Goes beyond transgender to question the need for gender classification
Beyond Trans pushes the conversation on gender identity to its limits: questioning the need for gender categories in the first place. Whether on birth certificates or college admissions applications or on bathroom doors, why do we need to mark people and places with sex categories? Do they serve a real purpose or are these places and forms just mechanisms of exclusion? Heath Fogg Davis offers an impassioned call to rethink the usefulness of dividing the world into not just Male and Female categories but even additional categories of Transgender and gender fluid. Davis, himself a transgender man, explores the underlying gender-enforcing policies and customs in American life that have led to transgender bathroom bills, college admissions controversies, and more, arguing that it is necessary for our society to take real steps to challenge the assumption that gender matters.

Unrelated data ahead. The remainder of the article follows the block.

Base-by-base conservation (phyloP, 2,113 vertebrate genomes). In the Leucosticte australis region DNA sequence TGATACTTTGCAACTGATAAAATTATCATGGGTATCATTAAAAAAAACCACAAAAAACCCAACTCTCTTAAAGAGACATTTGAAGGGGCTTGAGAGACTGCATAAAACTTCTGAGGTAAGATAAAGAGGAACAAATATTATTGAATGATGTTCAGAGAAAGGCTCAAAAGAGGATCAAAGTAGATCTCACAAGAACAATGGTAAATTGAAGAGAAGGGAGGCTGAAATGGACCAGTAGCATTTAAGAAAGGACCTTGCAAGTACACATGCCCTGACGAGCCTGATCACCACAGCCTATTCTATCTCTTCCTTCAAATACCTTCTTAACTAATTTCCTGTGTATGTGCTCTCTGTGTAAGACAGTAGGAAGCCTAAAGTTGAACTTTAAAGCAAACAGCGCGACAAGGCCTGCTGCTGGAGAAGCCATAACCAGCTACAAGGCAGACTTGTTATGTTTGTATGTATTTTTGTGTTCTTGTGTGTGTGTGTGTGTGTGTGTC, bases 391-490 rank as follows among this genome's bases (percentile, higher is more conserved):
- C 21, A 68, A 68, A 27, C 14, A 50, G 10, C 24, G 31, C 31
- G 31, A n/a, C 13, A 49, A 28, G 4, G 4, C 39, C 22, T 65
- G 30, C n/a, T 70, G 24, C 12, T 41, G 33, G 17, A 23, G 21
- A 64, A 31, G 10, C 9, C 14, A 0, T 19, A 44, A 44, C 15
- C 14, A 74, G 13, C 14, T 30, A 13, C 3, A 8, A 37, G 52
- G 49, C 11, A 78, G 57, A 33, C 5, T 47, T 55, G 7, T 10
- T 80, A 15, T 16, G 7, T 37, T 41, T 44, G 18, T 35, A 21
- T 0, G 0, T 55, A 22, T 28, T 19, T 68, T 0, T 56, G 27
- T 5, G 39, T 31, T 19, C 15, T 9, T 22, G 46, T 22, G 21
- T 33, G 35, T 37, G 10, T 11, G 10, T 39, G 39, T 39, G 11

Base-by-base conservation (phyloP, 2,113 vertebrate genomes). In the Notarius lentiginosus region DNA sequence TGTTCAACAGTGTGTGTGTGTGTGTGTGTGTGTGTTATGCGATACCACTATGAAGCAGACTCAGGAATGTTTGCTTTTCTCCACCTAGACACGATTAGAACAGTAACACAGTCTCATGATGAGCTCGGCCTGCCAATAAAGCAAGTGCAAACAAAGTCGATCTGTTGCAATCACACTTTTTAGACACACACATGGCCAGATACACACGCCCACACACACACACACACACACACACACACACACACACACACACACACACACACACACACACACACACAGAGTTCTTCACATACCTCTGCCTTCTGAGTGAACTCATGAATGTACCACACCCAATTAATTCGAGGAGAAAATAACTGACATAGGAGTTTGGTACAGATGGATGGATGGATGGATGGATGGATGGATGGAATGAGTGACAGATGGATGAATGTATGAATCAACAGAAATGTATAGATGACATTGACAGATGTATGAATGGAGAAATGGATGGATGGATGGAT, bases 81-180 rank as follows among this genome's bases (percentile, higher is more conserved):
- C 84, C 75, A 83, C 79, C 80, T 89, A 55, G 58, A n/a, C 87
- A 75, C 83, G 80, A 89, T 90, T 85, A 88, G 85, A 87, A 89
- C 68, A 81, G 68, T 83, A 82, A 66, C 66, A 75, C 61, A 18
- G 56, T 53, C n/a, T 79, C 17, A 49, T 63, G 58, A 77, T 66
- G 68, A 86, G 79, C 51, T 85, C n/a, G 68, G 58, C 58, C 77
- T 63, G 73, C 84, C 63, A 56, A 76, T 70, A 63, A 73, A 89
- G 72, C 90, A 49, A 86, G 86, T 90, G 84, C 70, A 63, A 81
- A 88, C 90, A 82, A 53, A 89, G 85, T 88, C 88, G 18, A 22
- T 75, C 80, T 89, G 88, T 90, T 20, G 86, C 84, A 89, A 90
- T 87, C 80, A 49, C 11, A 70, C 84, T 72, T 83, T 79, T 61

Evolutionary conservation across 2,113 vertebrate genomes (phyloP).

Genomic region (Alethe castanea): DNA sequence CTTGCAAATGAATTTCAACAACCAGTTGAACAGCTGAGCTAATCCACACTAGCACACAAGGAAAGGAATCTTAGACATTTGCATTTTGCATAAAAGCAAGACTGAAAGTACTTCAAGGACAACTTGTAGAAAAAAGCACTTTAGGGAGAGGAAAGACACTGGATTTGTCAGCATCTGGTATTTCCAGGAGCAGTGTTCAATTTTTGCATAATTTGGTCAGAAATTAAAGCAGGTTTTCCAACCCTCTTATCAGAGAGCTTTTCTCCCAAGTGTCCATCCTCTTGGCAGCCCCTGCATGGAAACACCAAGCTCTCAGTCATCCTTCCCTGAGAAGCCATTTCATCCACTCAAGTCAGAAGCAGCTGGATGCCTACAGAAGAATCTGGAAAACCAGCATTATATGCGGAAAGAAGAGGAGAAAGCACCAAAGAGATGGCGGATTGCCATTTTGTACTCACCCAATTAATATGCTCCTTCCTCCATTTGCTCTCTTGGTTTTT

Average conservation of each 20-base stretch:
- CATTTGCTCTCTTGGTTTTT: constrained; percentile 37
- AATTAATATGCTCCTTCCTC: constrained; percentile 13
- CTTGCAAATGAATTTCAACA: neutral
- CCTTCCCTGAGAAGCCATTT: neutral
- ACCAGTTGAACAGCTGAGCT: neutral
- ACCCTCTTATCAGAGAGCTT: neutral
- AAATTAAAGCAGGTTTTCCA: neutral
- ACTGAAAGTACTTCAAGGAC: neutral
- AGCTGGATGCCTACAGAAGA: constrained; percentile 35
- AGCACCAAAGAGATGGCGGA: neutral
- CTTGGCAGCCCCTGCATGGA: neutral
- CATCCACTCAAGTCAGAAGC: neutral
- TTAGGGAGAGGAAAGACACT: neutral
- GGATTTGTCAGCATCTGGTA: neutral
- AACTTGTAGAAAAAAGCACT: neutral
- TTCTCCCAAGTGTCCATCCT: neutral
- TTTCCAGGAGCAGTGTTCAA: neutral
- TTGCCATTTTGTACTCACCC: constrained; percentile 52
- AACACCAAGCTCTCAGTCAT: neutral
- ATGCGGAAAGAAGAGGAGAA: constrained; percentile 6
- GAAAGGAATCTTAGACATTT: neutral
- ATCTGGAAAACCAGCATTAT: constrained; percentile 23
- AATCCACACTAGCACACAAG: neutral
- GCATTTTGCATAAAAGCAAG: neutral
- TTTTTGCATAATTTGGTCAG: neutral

He examines four areas where we need to re-think our sex-classification systems: sex-marked identity documents such as birth certificates, driver’s licenses and passports; sex-segregated public restrooms; single-sex colleges; and sex-segregated sports. Speaking from his own experience and drawing upon major cases of sex discrimination in the news and in the courts, Davis presents a persuasive case for challenging how individuals are classified according to sex and offers concrete recommendations for alleviating sex identity discrimination and sex-based disadvantage.
For anyone in search of pragmatic ways to make our world more inclusive, Davis’ recommendations provide much-needed practical guidance about how to work through this complex issue. A provocative call to action, Beyond Trans pushes us to think how we can work to make America truly inclusive of all people.